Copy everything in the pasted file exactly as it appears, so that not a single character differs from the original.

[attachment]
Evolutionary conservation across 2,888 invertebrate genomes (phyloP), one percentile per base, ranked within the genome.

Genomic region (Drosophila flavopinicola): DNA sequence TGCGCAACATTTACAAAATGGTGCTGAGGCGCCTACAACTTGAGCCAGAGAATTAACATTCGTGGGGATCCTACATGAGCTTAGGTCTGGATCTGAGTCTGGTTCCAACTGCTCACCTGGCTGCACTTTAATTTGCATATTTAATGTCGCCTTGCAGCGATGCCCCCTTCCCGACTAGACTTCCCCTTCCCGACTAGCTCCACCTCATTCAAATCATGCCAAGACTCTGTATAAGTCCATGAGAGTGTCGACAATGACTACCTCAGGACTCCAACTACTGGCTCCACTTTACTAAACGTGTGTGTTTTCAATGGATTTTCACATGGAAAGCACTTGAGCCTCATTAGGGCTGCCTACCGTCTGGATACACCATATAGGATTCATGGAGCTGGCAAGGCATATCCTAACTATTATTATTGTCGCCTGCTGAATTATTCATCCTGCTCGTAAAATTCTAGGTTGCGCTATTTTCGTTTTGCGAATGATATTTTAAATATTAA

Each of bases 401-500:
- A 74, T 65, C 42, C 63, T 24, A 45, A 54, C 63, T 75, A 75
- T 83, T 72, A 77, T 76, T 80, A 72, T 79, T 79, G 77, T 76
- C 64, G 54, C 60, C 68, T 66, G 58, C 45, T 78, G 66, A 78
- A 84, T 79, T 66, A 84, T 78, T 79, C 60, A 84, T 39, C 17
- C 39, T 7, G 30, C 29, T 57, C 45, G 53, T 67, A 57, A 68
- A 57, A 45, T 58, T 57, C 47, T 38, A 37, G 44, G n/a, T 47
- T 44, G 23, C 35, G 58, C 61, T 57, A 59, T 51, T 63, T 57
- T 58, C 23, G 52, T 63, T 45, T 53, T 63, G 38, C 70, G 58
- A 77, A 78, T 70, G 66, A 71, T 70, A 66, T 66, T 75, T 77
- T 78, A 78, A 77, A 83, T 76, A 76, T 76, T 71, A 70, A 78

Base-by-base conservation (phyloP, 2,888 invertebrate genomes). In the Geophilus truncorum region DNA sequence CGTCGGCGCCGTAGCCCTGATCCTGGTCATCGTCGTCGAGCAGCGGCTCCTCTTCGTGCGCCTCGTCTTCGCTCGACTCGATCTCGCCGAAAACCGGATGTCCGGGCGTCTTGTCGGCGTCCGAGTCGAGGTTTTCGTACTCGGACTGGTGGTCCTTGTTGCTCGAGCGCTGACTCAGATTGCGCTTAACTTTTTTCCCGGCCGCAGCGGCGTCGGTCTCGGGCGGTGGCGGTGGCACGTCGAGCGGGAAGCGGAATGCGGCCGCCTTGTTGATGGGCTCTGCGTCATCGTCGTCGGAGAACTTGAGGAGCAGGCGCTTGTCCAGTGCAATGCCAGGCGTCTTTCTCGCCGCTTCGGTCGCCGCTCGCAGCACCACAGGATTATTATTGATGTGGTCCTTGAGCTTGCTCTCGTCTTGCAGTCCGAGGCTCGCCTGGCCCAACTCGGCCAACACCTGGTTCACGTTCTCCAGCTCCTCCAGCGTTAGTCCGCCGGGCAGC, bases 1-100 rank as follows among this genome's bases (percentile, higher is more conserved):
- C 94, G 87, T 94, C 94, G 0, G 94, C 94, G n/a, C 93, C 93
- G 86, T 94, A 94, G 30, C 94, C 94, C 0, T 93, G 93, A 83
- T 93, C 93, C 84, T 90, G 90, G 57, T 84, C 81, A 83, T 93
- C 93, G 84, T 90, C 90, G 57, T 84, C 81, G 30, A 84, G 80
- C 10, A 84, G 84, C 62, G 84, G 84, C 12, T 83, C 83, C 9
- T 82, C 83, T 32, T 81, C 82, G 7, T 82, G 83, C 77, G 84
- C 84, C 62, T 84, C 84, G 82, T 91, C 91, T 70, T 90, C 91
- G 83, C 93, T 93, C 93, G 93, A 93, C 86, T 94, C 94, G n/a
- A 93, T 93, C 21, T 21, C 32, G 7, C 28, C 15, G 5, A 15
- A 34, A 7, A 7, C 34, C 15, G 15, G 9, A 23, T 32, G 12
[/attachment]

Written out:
Evolutionary conservation across 2,888 invertebrate genomes (phyloP), one percentile per base, ranked within the genome.

Genomic region (Drosophila flavopinicola): DNA sequence TGCGCAACATTTACAAAATGGTGCTGAGGCGCCTACAACTTGAGCCAGAGAATTAACATTCGTGGGGATCCTACATGAGCTTAGGTCTGGATCTGAGTCTGGTTCCAACTGCTCACCTGGCTGCACTTTAATTTGCATATTTAATGTCGCCTTGCAGCGATGCCCCCTTCCCGACTAGACTTCCCCTTCCCGACTAGCTCCACCTCATTCAAATCATGCCAAGACTCTGTATAAGTCCATGAGAGTGTCGACAATGACTACCTCAGGACTCCAACTACTGGCTCCACTTTACTAAACGTGTGTGTTTTCAATGGATTTTCACATGGAAAGCACTTGAGCCTCATTAGGGCTGCCTACCGTCTGGATACACCATATAGGATTCATGGAGCTGGCAAGGCATATCCTAACTATTATTATTGTCGCCTGCTGAATTATTCATCCTGCTCGTAAAATTCTAGGTTGCGCTATTTTCGTTTTGCGAATGATATTTTAAATATTAA

Each of bases 401-500:
- A 74, T 65, C 42, C 63, T 24, A 45, A 54, C 63, T 75, A 75
- T 83, T 72, A 77, T 76, T 80, A 72, T 79, T 79, G 77, T 76
- C 64, G 54, C 60, C 68, T 66, G 58, C 45, T 78, G 66, A 78
- A 84, T 79, T 66, A 84, T 78, T 79, C 60, A 84, T 39, C 17
- C 39, T 7, G 30, C 29, T 57, C 45, G 53, T 67, A 57, A 68
- A 57, A 45, T 58, T 57, C 47, T 38, A 37, G 44, G n/a, T 47
- T 44, G 23, C 35, G 58, C 61, T 57, A 59, T 51, T 63, T 57
- T 58, C 23, G 52, T 63, T 45, T 53, T 63, G 38, C 70, G 58
- A 77, A 78, T 70, G 66, A 71, T 70, A 66, T 66, T 75, T 77
- T 78, A 78, A 77, A 83, T 76, A 76, T 76, T 71, A 70, A 78

Base-by-base conservation (phyloP, 2,888 invertebrate genomes). In the Geophilus truncorum region DNA sequence CGTCGGCGCCGTAGCCCTGATCCTGGTCATCGTCGTCGAGCAGCGGCTCCTCTTCGTGCGCCTCGTCTTCGCTCGACTCGATCTCGCCGAAAACCGGATGTCCGGGCGTCTTGTCGGCGTCCGAGTCGAGGTTTTCGTACTCGGACTGGTGGTCCTTGTTGCTCGAGCGCTGACTCAGATTGCGCTTAACTTTTTTCCCGGCCGCAGCGGCGTCGGTCTCGGGCGGTGGCGGTGGCACGTCGAGCGGGAAGCGGAATGCGGCCGCCTTGTTGATGGGCTCTGCGTCATCGTCGTCGGAGAACTTGAGGAGCAGGCGCTTGTCCAGTGCAATGCCAGGCGTCTTTCTCGCCGCTTCGGTCGCCGCTCGCAGCACCACAGGATTATTATTGATGTGGTCCTTGAGCTTGCTCTCGTCTTGCAGTCCGAGGCTCGCCTGGCCCAACTCGGCCAACACCTGGTTCACGTTCTCCAGCTCCTCCAGCGTTAGTCCGCCGGGCAGC, bases 1-100 rank as follows among this genome's bases (percentile, higher is more conserved):
- C 94, G 87, T 94, C 94, G 0, G 94, C 94, G n/a, C 93, C 93
- G 86, T 94, A 94, G 30, C 94, C 94, C 0, T 93, G 93, A 83
- T 93, C 93, C 84, T 90, G 90, G 57, T 84, C 81, A 83, T 93
- C 93, G 84, T 90, C 90, G 57, T 84, C 81, G 30, A 84, G 80
- C 10, A 84, G 84, C 62, G 84, G 84, C 12, T 83, C 83, C 9
- T 82, C 83, T 32, T 81, C 82, G 7, T 82, G 83, C 77, G 84
- C 84, C 62, T 84, C 84, G 82, T 91, C 91, T 70, T 90, C 91
- G 83, C 93, T 93, C 93, G 93, A 93, C 86, T 94, C 94, G n/a
- A 93, T 93, C 21, T 21, C 32, G 7, C 28, C 15, G 5, A 15
- A 34, A 7, A 7, C 34, C 15, G 15, G 9, A 23, T 32, G 12